FOR many years I have been a fan of GAA, both at club and inter-county level.
There have been great days and not so great days for Cork teams from underage right up to senior level.
Who will ever forget the 1982 win over Waterford as Cork supporters sang ‘half-past five’ at their fans as the Rebels enjoyed a massive win over the Déise?
Good times. Add in some superb club championship games along the way and to be a fan of the game was a pleasure.
I can recall an incident in the old Páirc where a Cork supporter was a bit annoyed at a Kerry supporter on the terraces during a Munster final. At half-time, he sat down to have a cigarette and a bit of devilment got the better of him.
At that time flares were the rage and the Kerry supporter went home with a few holes in the end of his!
Roll forward the years and I am now in the lucky position of being able to report on both Cork club and inter-county games.
To see players, management and supporters reaction to victories is a joy to behold and on the opposite side, the pain of defeat is shared by all.
A bird’s eye view on top of a building to see the crowds on the Mall and down Parnell Place when the footballers won in 2010 was a sight never to be forgotten.
Sadly it’s one we haven’t seen since then, the closest was the agonising defeat to Clare in the hurling replay.
This year, of course, the U20 footballers brought massive joy to the city once again and we have the minor footballers to follow on Sunday.
We should not forget too, the ladies footballers and camogie sides who have simply been outstanding over the last decade and more, and they rarely get the recognition they deserve.
Winning a Munster or All-Ireland title is never easy, from U14 up you have to beat the best to do so and victories must be acknowledged and celebrated.
I have been lucky enough to be at Cork camogie and ladies football successes and there have been lots of memorable moments along the way.
Victories over Dublin in All-Ireland finals, coming back from the dead, on one occasion for the ladies footballers were a joy to watch.
They play with a passion and determination to win and you can add in plenty of skilful players as well.
It’s likewise with camogie. They too have enjoyed fantastic achievements over the years in finals and to witness these occasions is a privilege.
Sadly, I have been there at Croke Park after defeats and the manner in which players conduct themselves must also be acknowledged.
Coming out to speak to the press having lost big games is never easy, but they have always done so.
On that note, credit must go to the U20 hurlers after their heavy defeat in last Saturday’s All-Ireland final.
Most of them stayed on the pitch afterwards, signing autographs and posing for pictures with young supporters, despite being devastated after the loss.
If you can remember, cast your mind back to the 1982 hammering of Waterford by Cork, 5-31 to 3-6, and a moment in that game that would probably cause much debate among supporters and pundits had it happened these days.
With the Déise well beaten Cork’s Ray Cummins bore down on goal and he could have easily found the back of the net. He chose to put the ball over the bar, deciding not to add to the humiliation.
Plenty of people these days would say he should have buried it. That you never stop and keep piling on the scores. Others would say fair play to Ray and it was the right thing to do.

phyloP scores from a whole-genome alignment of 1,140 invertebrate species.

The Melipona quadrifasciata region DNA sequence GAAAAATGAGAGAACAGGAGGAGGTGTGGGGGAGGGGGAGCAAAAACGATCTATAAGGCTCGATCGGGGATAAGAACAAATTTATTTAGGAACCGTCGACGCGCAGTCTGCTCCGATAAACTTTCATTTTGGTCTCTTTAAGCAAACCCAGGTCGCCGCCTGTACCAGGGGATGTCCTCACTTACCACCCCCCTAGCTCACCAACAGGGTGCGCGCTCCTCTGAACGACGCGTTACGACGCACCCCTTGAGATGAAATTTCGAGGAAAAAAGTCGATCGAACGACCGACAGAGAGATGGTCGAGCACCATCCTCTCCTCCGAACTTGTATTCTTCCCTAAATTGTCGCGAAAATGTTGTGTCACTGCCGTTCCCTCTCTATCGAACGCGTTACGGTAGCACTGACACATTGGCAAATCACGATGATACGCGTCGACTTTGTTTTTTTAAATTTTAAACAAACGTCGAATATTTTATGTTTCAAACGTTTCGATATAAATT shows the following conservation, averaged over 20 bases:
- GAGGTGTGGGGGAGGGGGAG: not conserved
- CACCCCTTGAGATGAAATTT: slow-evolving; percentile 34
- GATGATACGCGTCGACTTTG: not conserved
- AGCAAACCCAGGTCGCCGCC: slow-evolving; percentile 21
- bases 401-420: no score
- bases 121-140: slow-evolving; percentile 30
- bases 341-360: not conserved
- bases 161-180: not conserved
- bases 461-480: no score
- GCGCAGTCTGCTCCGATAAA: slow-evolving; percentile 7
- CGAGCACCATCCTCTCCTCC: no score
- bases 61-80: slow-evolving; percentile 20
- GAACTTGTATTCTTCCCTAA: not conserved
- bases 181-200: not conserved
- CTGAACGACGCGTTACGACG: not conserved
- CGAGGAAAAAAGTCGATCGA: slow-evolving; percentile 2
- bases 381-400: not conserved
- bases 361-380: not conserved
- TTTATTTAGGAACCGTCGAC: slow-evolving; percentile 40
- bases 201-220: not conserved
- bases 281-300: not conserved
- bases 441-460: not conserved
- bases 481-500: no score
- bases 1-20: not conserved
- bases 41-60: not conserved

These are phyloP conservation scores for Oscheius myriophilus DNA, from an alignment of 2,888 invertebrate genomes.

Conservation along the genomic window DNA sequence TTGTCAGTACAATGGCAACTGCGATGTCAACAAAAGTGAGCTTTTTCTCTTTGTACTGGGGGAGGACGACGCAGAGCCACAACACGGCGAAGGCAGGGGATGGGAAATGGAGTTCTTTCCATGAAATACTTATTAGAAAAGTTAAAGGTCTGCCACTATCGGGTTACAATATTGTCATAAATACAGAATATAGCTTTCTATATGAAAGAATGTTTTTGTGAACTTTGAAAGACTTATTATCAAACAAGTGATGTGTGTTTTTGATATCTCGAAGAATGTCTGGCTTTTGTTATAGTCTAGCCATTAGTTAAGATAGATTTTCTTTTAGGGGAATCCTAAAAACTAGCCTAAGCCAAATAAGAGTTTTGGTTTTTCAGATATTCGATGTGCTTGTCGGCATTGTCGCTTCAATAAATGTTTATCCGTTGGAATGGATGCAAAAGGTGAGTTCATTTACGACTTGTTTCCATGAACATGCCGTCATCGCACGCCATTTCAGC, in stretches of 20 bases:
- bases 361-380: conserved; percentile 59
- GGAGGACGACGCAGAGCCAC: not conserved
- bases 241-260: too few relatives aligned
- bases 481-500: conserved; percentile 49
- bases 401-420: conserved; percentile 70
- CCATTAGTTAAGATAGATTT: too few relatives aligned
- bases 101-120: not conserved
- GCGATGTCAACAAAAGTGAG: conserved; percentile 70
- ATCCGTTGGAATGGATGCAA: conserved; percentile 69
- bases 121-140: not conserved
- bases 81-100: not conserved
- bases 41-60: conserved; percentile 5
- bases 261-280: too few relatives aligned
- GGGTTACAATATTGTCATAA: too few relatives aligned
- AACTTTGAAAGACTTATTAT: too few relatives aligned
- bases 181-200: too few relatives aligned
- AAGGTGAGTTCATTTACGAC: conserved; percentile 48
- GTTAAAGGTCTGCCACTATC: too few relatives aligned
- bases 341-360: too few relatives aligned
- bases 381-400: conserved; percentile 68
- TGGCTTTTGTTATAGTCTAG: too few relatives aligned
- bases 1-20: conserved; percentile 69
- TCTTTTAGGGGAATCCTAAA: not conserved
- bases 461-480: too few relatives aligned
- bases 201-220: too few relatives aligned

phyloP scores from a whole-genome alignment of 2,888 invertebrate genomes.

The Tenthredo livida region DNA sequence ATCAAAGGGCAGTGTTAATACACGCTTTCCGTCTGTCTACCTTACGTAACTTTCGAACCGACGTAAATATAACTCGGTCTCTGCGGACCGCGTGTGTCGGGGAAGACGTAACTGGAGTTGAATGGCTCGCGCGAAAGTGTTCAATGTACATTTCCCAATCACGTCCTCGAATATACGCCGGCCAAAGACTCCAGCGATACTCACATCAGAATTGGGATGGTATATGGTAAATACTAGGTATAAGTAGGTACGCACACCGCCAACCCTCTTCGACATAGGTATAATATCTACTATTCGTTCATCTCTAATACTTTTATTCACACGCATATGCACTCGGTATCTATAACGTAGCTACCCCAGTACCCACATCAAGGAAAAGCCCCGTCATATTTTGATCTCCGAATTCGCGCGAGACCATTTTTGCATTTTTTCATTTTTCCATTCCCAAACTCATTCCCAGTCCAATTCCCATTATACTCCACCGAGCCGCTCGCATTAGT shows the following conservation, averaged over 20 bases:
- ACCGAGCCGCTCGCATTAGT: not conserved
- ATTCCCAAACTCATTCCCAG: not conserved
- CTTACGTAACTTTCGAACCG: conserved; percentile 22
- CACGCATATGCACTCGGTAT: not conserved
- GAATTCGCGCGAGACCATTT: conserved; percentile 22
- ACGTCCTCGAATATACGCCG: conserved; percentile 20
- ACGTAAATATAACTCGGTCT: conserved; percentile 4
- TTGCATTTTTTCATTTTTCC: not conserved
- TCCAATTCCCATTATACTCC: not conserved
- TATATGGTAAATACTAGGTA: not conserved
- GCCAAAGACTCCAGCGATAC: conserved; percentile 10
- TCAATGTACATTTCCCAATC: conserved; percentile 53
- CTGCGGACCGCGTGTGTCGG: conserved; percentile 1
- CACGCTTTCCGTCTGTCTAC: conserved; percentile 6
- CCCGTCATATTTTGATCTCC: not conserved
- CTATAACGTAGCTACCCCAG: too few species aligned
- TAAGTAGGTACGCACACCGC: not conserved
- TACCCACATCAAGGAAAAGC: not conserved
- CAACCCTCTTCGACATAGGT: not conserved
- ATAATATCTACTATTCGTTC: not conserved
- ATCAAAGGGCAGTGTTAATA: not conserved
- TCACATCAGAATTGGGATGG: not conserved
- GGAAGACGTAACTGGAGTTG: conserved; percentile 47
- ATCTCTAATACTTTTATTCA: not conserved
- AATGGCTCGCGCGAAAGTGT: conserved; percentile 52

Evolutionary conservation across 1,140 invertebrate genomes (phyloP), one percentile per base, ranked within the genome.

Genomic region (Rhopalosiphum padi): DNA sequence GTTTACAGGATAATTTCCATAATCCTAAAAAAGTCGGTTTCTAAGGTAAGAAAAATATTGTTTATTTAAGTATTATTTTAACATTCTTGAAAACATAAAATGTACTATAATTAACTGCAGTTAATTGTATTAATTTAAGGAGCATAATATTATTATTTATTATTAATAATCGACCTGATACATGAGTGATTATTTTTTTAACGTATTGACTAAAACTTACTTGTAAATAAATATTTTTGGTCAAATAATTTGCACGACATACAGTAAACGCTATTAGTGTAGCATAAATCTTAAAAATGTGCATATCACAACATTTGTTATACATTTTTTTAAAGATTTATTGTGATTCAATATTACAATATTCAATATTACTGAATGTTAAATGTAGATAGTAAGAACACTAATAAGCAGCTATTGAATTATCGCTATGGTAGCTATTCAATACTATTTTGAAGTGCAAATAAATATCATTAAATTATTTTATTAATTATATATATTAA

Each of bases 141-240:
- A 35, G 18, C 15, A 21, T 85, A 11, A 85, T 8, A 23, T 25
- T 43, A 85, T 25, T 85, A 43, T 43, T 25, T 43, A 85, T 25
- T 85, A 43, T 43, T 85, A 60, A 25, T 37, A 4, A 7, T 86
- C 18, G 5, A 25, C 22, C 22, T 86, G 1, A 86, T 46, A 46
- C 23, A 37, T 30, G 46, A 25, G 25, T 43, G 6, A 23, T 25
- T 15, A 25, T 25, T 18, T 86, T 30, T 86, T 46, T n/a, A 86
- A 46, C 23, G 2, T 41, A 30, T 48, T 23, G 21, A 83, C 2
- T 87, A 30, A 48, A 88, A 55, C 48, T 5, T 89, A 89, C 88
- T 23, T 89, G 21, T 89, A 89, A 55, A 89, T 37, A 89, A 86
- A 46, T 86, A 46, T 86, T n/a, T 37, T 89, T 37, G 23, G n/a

And here is the point of my discussion, the so-called ‘keyboard warriors’ that come out in their droves after Cork defeats in particular.
The age of online media has made it easy for them to hide behind ‘pseudo names’ where the identity is hidden as they make unfair personal comments about players and team management.
They are entitled to their opinion but when it gets personal then it goes too far. Comments like one made about one of the U20 hurlers was, ‘he should have stayed on the farm milking cows’. I quote that one as others were far more over the top and the vile language used about them should not be repeated anywhere.
Have your say, but it should not descend into the personal attacks. I can understand the frustration of fans, as that is what I am first and foremost. There have been plenty of times when my head has been in my hands.
We have to remember they give up their time for training, with the squad and on their own, often at personal cost to their work, college, school, and social lives.
Win and the rewards are great, lose and the level of personal abuse some suffer online, in particular, is just not acceptable.
We shouldn’t forget they all have families, partners and friends who have to listen or read it.
Would you like to read that about your family member or friend?
Of course, there are plenty of genuine supporters out there who will be back in their numbers next year in hope that the drought will end for Cork hurling.
I have a 12-year-old daughter who regularly travels to games with me and, sadly, she has never witnessed an All-Ireland minor, U20/21 or senior hurling win for Cork.
That doesn’t mean the red jersey won’t be donned again next year as we head off to game after game, first and foremost as supporters, sometimes as a reporter.
In that role you have to criticise when necessary and call it as we see it,
Online personal abuse is not acceptable and it simply shouldn’t happen.
Have your opinion, we all do, but personal abuse of players and management has no place in the game.